In an interesting interview with yesterday's Journal du Dimanche the French foreign minister Bernard Kouchner said he could "envision" recognition of such a state even if no agreement had been reached on its borders with Israel. Fayyad's plan would not end the occupation, of course. But were the UN Security Council to recognise a Palestinian state broadly on 1967 borders it would change the tectonic plates of the conflict. Israel would be left occupying a state which had the full panoply of legal and diplomatic rights.

Israel was quick to dismiss the idea yesterday, and is no doubt confident that the US would veto the idea. Past experience suggests that it is right. But what exactly would be the case for a veto? Gaza would be a serious problem but would Hamas risk opposing a Palestinian referendum and take the blame for sabotaging the one hope for a state? Israel itself has had for 43 years all the apparatus of international recognition without internationally agreed borders. Is it so inconceivable that a future Palestine should be afforded a parallel status?

No one can sensibly say this is a likely outcome. Yet the irony is that imposition of a solution, which a Security Council decision would be close to being, would actually be of equal benefit to both sides. The Palestinians would finally be within sight of realising their aspirations for a state. And Israel would finally be within sight of the entrenched and unbreakable legitimacy that only agreed and internationally ratified borders can, in the end, guarantee it.

d.macintyre@independent.co.uk

React Now

Latest stories from i100
Have you tried new the Independent Digital Edition apps?
iJobs Job Widget
iJobs General

Year 5 Teacher

£80 - £140 per day: Randstad Education Leeds: Year 5 Teacher KS2 teaching job...

Software Developer

£35000 - £45000 Per Annum Pensions Scheme After 6 Months: Clearwater People So...

Systems Analyst / Business Analyst - Central London

£35000 - £37000 per annum + Benefits: Ashdown Group: Systems Analyst / Busines...

Senior Change Engineer (Network, Cisco, Juniper) £30k

£30000 - £35000 per annum + Benefits: Ampersand Consulting LLP: Senior Change ...

Day In a Page

Read Next
 

i Editor's Letter: A huge step forward in medical science, but we're not all the way there yet

Oliver Duff Oliver Duff
David Cameron has painted a scary picture of what life would be like under a Labour government  

You want constitutional change? Fixed-term parliaments have already done the job

Steve Richards
Two super-sized ships have cruised into British waters, but how big can these behemoths get?

Super-sized ships: How big can they get?

Two of the largest vessels in the world cruised into UK waters last week
British doctors on brink of 'cure' for paralysis with spinal cord treatment

British doctors on brink of cure for paralysis

Sufferers can now be offered the possibility of cure thanks to a revolutionary implant of regenerative cells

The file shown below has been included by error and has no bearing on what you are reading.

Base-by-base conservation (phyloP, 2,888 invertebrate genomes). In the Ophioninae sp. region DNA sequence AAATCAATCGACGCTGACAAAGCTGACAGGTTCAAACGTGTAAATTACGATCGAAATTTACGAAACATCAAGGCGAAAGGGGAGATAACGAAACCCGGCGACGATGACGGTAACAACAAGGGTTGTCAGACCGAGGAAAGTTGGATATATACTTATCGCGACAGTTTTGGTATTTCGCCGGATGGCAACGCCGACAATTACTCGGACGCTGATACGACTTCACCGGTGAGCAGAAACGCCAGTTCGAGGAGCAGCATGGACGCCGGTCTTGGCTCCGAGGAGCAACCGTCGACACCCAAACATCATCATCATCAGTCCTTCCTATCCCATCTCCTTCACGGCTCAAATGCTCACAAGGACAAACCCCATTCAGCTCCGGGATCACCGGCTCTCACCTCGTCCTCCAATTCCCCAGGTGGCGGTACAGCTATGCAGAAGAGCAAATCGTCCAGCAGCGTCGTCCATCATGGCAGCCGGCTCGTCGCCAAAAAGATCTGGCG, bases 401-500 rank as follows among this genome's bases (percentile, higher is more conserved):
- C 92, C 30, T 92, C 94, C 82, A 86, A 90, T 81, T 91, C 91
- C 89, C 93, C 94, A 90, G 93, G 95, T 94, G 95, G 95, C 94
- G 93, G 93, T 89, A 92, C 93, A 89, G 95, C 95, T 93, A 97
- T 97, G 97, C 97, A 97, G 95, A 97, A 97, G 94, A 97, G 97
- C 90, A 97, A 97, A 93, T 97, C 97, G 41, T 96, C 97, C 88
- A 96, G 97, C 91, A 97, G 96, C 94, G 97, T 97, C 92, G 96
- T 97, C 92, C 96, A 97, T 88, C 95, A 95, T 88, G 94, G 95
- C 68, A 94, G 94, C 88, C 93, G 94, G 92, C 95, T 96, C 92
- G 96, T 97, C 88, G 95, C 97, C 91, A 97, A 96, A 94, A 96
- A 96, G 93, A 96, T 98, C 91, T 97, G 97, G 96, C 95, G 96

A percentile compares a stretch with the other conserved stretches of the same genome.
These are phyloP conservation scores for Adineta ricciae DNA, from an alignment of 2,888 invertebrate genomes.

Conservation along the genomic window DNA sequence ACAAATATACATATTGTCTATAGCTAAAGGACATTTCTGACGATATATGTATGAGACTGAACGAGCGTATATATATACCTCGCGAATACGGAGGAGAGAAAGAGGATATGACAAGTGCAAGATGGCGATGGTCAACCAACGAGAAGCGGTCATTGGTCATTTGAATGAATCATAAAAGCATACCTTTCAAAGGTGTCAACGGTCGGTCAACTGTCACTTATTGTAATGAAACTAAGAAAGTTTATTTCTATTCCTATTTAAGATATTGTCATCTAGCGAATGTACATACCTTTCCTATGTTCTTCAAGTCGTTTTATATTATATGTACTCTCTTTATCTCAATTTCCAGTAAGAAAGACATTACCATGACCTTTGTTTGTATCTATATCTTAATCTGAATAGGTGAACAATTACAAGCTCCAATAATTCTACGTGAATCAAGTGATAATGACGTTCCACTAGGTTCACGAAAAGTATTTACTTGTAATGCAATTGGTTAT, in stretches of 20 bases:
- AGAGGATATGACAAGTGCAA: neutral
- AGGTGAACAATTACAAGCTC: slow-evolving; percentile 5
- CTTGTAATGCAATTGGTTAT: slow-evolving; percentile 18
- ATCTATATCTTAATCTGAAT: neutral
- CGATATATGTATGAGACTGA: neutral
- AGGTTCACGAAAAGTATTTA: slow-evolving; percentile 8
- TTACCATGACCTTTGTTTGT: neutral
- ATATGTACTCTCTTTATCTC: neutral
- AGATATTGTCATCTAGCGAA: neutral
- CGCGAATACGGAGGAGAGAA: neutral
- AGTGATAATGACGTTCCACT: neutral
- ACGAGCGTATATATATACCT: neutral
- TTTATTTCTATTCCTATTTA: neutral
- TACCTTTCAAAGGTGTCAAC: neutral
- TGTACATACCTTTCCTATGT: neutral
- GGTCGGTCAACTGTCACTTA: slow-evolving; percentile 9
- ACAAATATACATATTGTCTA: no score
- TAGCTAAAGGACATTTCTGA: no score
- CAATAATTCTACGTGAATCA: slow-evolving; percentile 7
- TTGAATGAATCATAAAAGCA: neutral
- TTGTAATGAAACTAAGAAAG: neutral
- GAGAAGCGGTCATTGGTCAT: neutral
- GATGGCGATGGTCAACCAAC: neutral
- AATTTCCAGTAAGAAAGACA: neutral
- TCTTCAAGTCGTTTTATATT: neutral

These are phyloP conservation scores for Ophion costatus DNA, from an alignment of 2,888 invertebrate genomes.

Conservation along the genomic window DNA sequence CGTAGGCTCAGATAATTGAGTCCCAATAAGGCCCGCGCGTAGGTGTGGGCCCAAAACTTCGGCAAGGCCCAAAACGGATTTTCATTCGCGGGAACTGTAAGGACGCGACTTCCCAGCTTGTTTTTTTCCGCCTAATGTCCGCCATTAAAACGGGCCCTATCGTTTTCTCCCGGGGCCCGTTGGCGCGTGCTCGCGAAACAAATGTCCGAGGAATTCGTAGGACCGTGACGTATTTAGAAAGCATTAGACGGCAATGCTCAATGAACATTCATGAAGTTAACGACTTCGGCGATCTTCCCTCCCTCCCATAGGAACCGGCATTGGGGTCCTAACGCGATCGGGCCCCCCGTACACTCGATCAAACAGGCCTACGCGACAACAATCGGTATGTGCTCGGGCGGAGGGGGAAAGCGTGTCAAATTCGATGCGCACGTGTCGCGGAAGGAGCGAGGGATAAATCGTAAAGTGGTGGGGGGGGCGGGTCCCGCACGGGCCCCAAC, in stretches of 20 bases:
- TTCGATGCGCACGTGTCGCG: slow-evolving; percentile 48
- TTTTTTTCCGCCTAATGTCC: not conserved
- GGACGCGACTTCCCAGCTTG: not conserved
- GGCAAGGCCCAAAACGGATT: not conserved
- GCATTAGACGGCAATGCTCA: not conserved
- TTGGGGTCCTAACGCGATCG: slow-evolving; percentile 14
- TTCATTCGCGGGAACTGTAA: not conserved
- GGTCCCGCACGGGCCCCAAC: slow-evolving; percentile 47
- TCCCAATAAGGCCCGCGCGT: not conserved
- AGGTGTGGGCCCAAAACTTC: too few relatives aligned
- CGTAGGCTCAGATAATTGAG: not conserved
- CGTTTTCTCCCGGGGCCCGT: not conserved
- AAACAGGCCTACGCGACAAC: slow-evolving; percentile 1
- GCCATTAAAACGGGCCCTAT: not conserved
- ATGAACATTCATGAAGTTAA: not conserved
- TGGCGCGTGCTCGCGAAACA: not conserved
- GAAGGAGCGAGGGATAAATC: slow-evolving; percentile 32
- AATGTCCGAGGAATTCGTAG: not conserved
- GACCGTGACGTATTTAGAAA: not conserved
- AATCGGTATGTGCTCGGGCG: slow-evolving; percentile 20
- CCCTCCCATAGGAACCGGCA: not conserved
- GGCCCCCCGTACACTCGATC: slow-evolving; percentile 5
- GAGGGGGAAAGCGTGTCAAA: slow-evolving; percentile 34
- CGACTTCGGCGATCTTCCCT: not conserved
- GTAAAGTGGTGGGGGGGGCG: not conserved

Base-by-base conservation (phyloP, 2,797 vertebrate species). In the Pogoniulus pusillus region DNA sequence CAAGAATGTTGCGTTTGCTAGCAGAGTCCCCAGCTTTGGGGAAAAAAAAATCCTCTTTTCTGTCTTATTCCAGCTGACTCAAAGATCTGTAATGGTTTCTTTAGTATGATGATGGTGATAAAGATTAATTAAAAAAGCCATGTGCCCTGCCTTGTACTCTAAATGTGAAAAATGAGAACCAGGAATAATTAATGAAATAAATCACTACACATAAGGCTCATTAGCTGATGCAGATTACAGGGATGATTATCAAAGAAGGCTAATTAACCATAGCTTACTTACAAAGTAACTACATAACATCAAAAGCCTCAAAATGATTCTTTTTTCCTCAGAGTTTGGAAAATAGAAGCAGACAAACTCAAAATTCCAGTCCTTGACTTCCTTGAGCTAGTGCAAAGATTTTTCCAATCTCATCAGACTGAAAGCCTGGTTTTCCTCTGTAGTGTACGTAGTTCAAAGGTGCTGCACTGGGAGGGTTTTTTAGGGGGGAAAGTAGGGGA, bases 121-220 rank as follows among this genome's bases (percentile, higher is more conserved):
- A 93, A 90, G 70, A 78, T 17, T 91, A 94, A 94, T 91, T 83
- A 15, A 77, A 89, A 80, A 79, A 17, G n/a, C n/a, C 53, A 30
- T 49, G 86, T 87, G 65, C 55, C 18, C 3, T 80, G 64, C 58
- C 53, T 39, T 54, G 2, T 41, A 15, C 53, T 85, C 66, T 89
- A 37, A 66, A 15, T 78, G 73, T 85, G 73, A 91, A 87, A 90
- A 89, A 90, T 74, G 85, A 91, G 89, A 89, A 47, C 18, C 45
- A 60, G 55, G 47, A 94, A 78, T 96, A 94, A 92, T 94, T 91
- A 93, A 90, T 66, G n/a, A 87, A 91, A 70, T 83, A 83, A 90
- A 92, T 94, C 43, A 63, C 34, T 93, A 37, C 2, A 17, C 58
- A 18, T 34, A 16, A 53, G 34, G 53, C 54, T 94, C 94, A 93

Ranked seventh in world’s best tourist cities - not London, or Edinburgh, but Salisbury

Salisbury ranked seventh in world’s best tourist cities

The city is home to one of the four surviving copies of the Magna Carta, along with the world’s oldest mechanical clock
Let's talk about loss

We need to talk about loss

Secrecy and silence surround stillbirth
Will there be an all-female mission to Mars?

Will there be an all-female mission to Mars?

Women may be better suited to space travel than men are
Oscar Pistorius sentencing: The athlete's wealth and notoriety have provoked a long overdue debate on South African prisons

'They poured water on, then electrified me...'

If Oscar Pistorius is sent to jail, his experience will not be that of other inmates
James Wharton: The former Guard now fighting discrimination against gay soldiers

The former Guard now fighting discrimination against gay soldiers

Life after the Army has brought new battles for the LGBT activist James Wharton
Ebola in the US: Panic over the virus threatens to infect President Obama's midterms

Panic over Ebola threatens to infect the midterms

Just one person has died, yet November's elections may be affected by what Republicans call 'Obama's Katrina', says Rupert Cornwell
Premier League coaches join the RSC to swap the tricks of their trades

Darling, you were fabulous! But offside...

Premier League coaches are joining the RSC to learn acting skills, and in turn they will teach its actors to play football. Nick Clark finds out why
How to dress with authority: Kirsty Wark and Camila Batmanghelidjh discuss the changing role of fashion in women's workwear

How to dress with authority

Kirsty Wark and Camila Batmanghelidjh discuss the changing role of fashion in women's workwear
New book on Joy Division's Ian Curtis sheds new light on the life of the late singer

New book on Ian Curtis sheds fresh light on the life of the late singer

'Joy Division were making art... Ian was for real' says author Jon Savage
Sean Harris: A rare interview with British acting's secret weapon

Sean Harris: A rare interview with British acting's secret weapon

The Bafta-winner talks Hollywood, being branded a psycho, and how Barbra Streisand is his true inspiration
Tim Minchin, interview: The musician, comedian and world's favourite ginger is on scorching form

Tim Minchin interview

For a no-holds-barred comedian who is scathing about woolly thinking and oppressive religiosity, he is surprisingly gentle in person
Boris Johnson's boozing won't win the puritan vote

Boris's boozing won't win the puritan vote

Many of us Brits still disapprove of conspicuous consumption – it's the way we were raised, says DJ Taylor
Ash frontman Tim Wheeler reveals how he came to terms with his father's dementia

Tim Wheeler: Alzheimer's, memories and my dad

Wheeler's dad suffered from Alzheimer's for three years. When he died, there was only one way the Ash frontman knew how to respond: with a heartfelt solo album